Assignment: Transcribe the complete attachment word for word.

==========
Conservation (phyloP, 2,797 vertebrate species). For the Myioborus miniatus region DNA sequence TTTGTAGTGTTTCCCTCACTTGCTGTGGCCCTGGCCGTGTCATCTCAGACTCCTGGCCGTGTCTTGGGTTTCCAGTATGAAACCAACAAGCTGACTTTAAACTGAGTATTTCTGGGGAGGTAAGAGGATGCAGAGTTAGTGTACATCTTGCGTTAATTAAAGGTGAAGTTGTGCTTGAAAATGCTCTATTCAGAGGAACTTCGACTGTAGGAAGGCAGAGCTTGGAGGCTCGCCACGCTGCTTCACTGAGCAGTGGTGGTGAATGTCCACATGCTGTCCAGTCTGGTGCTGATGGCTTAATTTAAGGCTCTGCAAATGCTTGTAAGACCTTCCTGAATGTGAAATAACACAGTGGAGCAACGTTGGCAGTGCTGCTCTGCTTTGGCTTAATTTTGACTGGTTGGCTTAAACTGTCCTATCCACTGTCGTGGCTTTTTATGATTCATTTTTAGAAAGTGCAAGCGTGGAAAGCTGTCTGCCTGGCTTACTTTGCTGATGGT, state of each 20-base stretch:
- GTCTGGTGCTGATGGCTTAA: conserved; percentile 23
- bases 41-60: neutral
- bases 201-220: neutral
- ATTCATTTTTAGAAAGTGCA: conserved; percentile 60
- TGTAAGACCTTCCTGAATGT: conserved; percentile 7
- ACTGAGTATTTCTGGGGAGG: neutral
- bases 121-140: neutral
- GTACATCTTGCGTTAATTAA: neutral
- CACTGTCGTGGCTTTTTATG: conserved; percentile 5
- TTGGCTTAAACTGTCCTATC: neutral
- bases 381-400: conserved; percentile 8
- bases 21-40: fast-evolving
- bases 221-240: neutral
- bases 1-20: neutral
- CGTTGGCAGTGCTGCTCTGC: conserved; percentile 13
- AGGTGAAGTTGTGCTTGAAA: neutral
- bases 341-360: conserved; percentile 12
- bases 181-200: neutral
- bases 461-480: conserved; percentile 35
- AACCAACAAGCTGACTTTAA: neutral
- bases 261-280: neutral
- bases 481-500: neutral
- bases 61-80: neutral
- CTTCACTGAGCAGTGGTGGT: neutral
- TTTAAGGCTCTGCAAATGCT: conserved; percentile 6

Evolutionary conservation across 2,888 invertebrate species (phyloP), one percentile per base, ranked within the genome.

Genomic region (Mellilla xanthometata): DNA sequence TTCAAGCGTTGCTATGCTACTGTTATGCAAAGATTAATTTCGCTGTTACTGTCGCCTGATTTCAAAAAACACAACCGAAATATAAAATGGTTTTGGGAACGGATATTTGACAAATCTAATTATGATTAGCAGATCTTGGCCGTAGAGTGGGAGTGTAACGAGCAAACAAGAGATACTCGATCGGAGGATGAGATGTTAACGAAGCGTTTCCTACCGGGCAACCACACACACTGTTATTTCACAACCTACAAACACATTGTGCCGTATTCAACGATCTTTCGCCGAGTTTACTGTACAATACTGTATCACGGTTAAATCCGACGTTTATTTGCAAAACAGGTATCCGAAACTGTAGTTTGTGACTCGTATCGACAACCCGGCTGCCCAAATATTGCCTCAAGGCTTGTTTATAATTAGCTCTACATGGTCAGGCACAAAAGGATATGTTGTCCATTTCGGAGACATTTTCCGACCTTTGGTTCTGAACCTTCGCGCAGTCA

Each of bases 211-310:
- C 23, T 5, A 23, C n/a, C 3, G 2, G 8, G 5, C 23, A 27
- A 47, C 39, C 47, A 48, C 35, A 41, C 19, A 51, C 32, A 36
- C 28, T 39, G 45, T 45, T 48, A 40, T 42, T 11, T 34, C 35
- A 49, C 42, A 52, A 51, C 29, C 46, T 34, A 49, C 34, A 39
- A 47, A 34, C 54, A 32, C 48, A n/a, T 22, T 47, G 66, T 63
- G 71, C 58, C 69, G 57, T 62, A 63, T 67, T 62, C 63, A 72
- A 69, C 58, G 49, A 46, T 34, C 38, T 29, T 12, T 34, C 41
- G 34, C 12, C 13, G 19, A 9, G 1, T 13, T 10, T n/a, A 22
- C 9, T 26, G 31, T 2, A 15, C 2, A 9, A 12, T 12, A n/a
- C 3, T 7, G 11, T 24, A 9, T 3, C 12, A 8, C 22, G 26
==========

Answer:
Conservation (phyloP, 2,797 vertebrate species). For the Myioborus miniatus region DNA sequence TTTGTAGTGTTTCCCTCACTTGCTGTGGCCCTGGCCGTGTCATCTCAGACTCCTGGCCGTGTCTTGGGTTTCCAGTATGAAACCAACAAGCTGACTTTAAACTGAGTATTTCTGGGGAGGTAAGAGGATGCAGAGTTAGTGTACATCTTGCGTTAATTAAAGGTGAAGTTGTGCTTGAAAATGCTCTATTCAGAGGAACTTCGACTGTAGGAAGGCAGAGCTTGGAGGCTCGCCACGCTGCTTCACTGAGCAGTGGTGGTGAATGTCCACATGCTGTCCAGTCTGGTGCTGATGGCTTAATTTAAGGCTCTGCAAATGCTTGTAAGACCTTCCTGAATGTGAAATAACACAGTGGAGCAACGTTGGCAGTGCTGCTCTGCTTTGGCTTAATTTTGACTGGTTGGCTTAAACTGTCCTATCCACTGTCGTGGCTTTTTATGATTCATTTTTAGAAAGTGCAAGCGTGGAAAGCTGTCTGCCTGGCTTACTTTGCTGATGGT, state of each 20-base stretch:
- GTCTGGTGCTGATGGCTTAA: conserved; percentile 23
- bases 41-60: neutral
- bases 201-220: neutral
- ATTCATTTTTAGAAAGTGCA: conserved; percentile 60
- TGTAAGACCTTCCTGAATGT: conserved; percentile 7
- ACTGAGTATTTCTGGGGAGG: neutral
- bases 121-140: neutral
- GTACATCTTGCGTTAATTAA: neutral
- CACTGTCGTGGCTTTTTATG: conserved; percentile 5
- TTGGCTTAAACTGTCCTATC: neutral
- bases 381-400: conserved; percentile 8
- bases 21-40: fast-evolving
- bases 221-240: neutral
- bases 1-20: neutral
- CGTTGGCAGTGCTGCTCTGC: conserved; percentile 13
- AGGTGAAGTTGTGCTTGAAA: neutral
- bases 341-360: conserved; percentile 12
- bases 181-200: neutral
- bases 461-480: conserved; percentile 35
- AACCAACAAGCTGACTTTAA: neutral
- bases 261-280: neutral
- bases 481-500: neutral
- bases 61-80: neutral
- CTTCACTGAGCAGTGGTGGT: neutral
- TTTAAGGCTCTGCAAATGCT: conserved; percentile 6

Evolutionary conservation across 2,888 invertebrate species (phyloP), one percentile per base, ranked within the genome.

Genomic region (Mellilla xanthometata): DNA sequence TTCAAGCGTTGCTATGCTACTGTTATGCAAAGATTAATTTCGCTGTTACTGTCGCCTGATTTCAAAAAACACAACCGAAATATAAAATGGTTTTGGGAACGGATATTTGACAAATCTAATTATGATTAGCAGATCTTGGCCGTAGAGTGGGAGTGTAACGAGCAAACAAGAGATACTCGATCGGAGGATGAGATGTTAACGAAGCGTTTCCTACCGGGCAACCACACACACTGTTATTTCACAACCTACAAACACATTGTGCCGTATTCAACGATCTTTCGCCGAGTTTACTGTACAATACTGTATCACGGTTAAATCCGACGTTTATTTGCAAAACAGGTATCCGAAACTGTAGTTTGTGACTCGTATCGACAACCCGGCTGCCCAAATATTGCCTCAAGGCTTGTTTATAATTAGCTCTACATGGTCAGGCACAAAAGGATATGTTGTCCATTTCGGAGACATTTTCCGACCTTTGGTTCTGAACCTTCGCGCAGTCA

Each of bases 211-310:
- C 23, T 5, A 23, C n/a, C 3, G 2, G 8, G 5, C 23, A 27
- A 47, C 39, C 47, A 48, C 35, A 41, C 19, A 51, C 32, A 36
- C 28, T 39, G 45, T 45, T 48, A 40, T 42, T 11, T 34, C 35
- A 49, C 42, A 52, A 51, C 29, C 46, T 34, A 49, C 34, A 39
- A 47, A 34, C 54, A 32, C 48, A n/a, T 22, T 47, G 66, T 63
- G 71, C 58, C 69, G 57, T 62, A 63, T 67, T 62, C 63, A 72
- A 69, C 58, G 49, A 46, T 34, C 38, T 29, T 12, T 34, C 41
- G 34, C 12, C 13, G 19, A 9, G 1, T 13, T 10, T n/a, A 22
- C 9, T 26, G 31, T 2, A 15, C 2, A 9, A 12, T 12, A n/a
- C 3, T 7, G 11, T 24, A 9, T 3, C 12, A 8, C 22, G 26